The results presented here that use subclass-specific tryptic peptides coupled with LC-MS/MS describe an analytically sensitive and specific assay for the quantification of IgG subclasses. Automation of the preanalytic portion of the digestion step will help simplify the LC-MS/MS method and make it cost-effective as we introduce this methodology into the clinical laboratory. We conclude that the quantification of IgG subclasses by LC-MS/MS using isotope-labeled ISs specific for each subclass or a surrogate digestion standard (horse IgG) has similar performance to current nephelometric-based assays and is not subject to antigen excess artifacts. The analytic performance and reduced reagent cost of LC-MS/MS make it an attractive methodology for multiplexing IgG subclass assays.
Author Contributions: All authors confirmed they have contributed to the intellectual content of this paper and have met the following 3 requirements: (a) significant contributions to the conception and design, acquisition of data, or analysis and interpretation of data; (b) drafting or revising the article for intellectual content; and (c) final approval of the published article.
Authors' Disclosures or Potential Conflicts of Interest: No authors declared any potential conflicts of interest.
Role of Sponsor: The funding organizations played no role in the design of study, choice of enrolled patients, review and interpretation of data, or preparation or approval of manuscript.
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Paula M. Ladwig,  David R. Barnidge,  Melissa R. Snyder,  Jerry A. Katzmann,  and David L. Murray  *
 Laboratory Medicine and Pathology, Mayo Clinic, Rochester, MN.
* Address correspondence to this author at: Mayo Clinic, 200 First St SW, Rochester, MN 55905. E-mail email@example.com.
Received January 20, 2014; accepted April 17, 2014.
Previously published online at DOI: 10.1373/clinchem.2014.222208
 Nonstandard abbreviations: IgG4-RD, IgG4-related disease; LC-MS/MS, liquid chromatography-tandem mass spectrometry; BLAST, basic local alignment search tool; SRM, selected reaction monitoring; IS, internal standard; LOD, limit of detection; LOQ, limit of quantitation.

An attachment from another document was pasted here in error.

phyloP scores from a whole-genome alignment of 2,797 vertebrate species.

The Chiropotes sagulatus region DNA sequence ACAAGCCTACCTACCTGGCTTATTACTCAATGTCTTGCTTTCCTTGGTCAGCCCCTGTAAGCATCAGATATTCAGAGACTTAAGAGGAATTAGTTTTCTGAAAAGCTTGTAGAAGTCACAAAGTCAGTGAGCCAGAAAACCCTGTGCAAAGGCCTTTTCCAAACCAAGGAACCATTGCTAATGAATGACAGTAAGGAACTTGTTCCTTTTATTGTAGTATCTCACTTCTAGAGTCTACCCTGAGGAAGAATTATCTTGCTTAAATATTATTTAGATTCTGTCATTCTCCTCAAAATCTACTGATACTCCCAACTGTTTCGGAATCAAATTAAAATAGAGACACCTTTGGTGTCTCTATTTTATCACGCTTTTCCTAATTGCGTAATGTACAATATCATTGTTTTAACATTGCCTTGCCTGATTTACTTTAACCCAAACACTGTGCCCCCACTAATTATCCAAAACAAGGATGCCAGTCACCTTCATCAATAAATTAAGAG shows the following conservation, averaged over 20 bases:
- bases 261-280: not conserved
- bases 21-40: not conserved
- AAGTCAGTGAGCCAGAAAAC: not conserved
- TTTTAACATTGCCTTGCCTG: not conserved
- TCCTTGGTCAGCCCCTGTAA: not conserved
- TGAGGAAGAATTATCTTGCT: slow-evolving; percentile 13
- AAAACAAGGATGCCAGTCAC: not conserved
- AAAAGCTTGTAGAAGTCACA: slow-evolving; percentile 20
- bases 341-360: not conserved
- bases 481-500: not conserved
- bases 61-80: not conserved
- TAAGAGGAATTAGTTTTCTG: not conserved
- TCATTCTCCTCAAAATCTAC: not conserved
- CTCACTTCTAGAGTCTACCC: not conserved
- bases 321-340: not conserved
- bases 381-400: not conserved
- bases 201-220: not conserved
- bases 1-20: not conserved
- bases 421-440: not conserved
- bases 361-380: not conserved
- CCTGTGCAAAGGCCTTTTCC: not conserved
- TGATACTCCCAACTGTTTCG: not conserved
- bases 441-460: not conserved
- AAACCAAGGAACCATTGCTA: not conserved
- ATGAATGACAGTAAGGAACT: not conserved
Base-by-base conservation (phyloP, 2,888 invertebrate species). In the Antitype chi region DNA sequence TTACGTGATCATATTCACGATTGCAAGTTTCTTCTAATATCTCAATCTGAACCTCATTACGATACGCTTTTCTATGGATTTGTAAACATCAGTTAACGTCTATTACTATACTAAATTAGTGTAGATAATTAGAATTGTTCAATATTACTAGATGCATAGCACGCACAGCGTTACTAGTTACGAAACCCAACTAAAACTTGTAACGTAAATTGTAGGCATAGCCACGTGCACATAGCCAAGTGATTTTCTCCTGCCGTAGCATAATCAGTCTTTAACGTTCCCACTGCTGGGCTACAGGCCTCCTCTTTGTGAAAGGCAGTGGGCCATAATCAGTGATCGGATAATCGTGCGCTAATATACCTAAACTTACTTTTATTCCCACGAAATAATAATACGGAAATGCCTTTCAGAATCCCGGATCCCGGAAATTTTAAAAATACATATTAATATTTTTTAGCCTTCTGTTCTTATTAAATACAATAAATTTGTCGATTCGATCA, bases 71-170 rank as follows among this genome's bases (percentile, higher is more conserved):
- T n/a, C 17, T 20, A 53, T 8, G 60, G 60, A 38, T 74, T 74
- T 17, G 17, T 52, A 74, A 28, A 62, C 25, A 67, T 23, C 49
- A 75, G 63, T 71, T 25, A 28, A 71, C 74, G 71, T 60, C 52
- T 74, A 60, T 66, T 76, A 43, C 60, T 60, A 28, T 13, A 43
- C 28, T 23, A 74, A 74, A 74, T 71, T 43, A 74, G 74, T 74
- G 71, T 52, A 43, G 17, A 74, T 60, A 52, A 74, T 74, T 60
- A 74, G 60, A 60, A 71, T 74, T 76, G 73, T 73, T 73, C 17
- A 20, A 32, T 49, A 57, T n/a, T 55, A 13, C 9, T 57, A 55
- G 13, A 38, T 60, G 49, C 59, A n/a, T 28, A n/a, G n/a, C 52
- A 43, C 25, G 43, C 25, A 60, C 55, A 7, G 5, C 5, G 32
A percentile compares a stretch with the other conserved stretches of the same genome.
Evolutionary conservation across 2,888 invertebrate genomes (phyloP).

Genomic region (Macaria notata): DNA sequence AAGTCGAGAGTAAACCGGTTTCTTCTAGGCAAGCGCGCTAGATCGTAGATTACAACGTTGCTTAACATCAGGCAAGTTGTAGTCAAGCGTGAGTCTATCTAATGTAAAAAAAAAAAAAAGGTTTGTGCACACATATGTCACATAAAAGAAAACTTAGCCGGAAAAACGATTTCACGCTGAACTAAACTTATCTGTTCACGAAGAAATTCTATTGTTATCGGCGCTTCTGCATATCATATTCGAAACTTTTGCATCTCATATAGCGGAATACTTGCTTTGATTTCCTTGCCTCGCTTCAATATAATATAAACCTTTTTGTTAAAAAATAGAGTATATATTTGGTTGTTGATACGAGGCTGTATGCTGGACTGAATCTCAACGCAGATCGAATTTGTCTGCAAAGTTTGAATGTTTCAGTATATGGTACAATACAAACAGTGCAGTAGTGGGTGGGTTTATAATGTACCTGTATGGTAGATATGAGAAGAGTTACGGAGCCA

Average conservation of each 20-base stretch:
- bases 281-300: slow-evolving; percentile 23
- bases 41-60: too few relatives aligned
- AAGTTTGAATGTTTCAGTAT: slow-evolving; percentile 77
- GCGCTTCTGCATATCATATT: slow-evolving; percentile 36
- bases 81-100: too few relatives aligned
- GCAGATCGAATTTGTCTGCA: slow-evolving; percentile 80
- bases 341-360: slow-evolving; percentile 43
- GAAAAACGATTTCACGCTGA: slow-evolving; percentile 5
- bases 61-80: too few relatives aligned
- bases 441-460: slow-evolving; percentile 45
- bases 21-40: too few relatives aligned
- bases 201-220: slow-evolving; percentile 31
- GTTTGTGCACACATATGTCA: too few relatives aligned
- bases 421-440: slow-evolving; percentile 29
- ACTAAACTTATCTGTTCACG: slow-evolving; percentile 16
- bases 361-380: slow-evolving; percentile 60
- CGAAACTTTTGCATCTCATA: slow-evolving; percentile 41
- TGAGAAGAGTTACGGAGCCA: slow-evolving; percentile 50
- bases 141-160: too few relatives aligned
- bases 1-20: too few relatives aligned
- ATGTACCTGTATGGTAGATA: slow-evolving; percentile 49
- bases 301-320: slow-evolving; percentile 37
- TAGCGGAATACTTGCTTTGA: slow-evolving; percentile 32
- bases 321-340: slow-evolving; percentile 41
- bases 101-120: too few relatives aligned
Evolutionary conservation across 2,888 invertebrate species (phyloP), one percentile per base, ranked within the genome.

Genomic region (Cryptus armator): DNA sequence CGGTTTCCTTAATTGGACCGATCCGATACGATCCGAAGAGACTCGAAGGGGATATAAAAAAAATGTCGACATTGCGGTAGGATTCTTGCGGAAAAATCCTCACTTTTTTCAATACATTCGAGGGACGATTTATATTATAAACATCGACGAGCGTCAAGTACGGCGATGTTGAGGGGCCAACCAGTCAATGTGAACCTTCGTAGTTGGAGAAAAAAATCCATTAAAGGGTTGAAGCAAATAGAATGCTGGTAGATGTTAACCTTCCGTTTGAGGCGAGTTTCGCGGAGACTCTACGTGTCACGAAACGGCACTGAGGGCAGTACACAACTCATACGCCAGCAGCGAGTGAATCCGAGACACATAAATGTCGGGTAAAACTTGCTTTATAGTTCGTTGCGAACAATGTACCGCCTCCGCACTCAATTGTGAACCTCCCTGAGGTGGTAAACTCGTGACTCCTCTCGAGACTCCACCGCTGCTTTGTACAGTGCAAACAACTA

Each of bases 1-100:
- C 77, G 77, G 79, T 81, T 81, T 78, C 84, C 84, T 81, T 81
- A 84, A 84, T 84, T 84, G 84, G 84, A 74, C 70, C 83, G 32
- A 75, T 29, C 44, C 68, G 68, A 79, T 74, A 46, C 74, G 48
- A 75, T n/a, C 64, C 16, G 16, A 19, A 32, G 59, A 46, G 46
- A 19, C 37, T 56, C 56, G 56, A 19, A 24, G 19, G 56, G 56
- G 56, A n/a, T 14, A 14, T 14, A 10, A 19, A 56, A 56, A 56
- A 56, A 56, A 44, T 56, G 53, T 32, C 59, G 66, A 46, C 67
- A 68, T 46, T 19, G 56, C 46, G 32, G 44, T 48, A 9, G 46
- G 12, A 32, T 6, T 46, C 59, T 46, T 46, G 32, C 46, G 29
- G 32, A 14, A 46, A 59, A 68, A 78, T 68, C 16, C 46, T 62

Table 1. Intraassay (n = 20) imprecision data for for LC-MS/MS using the surrogate IS (horse IgG) for calculation of results for respective IgG subclasses and IgG total. (a) LC-MS/MS Imprecision IgG1 IgG2 IgG3 IgG4 Total Neat serum Mean, mg/dL 490 350 80 32 890 SD, mg/dL 32 29 7 2.3 52 CV, % 6.6 8.4 9.3 7.0 5.8 Dilution Mean, mg/dL 57.9 34.7 8.5 3.0 101 SD, mg/dL 2.8 1.2 0.4 0.2 3.8 CV, % 4.8 3.5 5.1 7.8 3.7 Nephelometry Imprecision IgG1 IgG2 IgG3 IgG4 Total Neat serum Mean, mg/dL 410 300 88 20 920 SD, mg/dL 11 17 5.2 0.7 32 CV, % 2.6 5.7 5.9 3.4 3.4 Dilution Mean, mg/dL 47.8 31.2 9.1 2.3 1166 SD, mg/dL 1.5 1.6 0.7 0.1 38.7 CV, % 3.2 5.1 7.3 3.7 3.3 (a) Patient serum and a1:10 dilution were digested (n = 20) and run by LC-MS/MS. Both the neat serum and dilution were also analyzed (n = 20) by nephelometry. Table 2. Interassay (n = 5) imprecision data for for LC-MS/MS using the surrogate IS (horse IgG) for calculation of results for respective IgG subclasses and IgG total. (a) Imprecision IgG1 IgG2 IgG3 IgG4 Total IgG subclass 1 Expected, mg/dL 26 52 100 200 410 Mean, mg/dL 29 58 110 210 380 SD, mg/dL 1.6 5.3 10 22 41 CV, % 5.7 9.2 9.2 10.4 10.8 IgG subclass 2 Expected, mg/dL 15 30 60 120 240 Mean, mg/dL 16 31 60 130 250 SD, mg/dL 0.9 2.8 1.3 9 18 CV, % 5.8 8.9 2.2 7.3 7.0 IgG subclass 3 Expected, mg/dL 2 5 9 18 37 Mean, mg/dL 2 5 9 19 36 SD, mg/dL 0.3 0.4 0.3 1.3 2.1 CV, % 1.11 9.7 3.3 7.0 5.8 IgG subclass 4 Expected, mg/dL 1.5 3.1 6.1 12 24 Mean, mg/dL 1.5 3.2 6.6 13 24 SD, mg/dL 0.1 0.4 0.6 1.6 1.5 CV, % 8.5 11.5 9.9 12.1 6.2 IgG total Expected, mg/dL 45 90 180 360 720 Mean, mg/dL 46 97 190 390 710 SD, mg/dL 1.7 8.7 5 30 41 CV, % 3.7 8.9 2.8 7.6 5.7 (a) Binding Site IgG Sub Low Control was run neat and serially diluted to 1:16 and analyzed with each LC-MS/MS run.
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|Title Annotation:||Proteomics and Protein Markers|
|Author:||Ladwig, Paula M.; Barnidge, David R.; Snyder, Melissa R.; Katzmann, Jerry A.; Murray, David L.|
|Date:||Aug 1, 2014|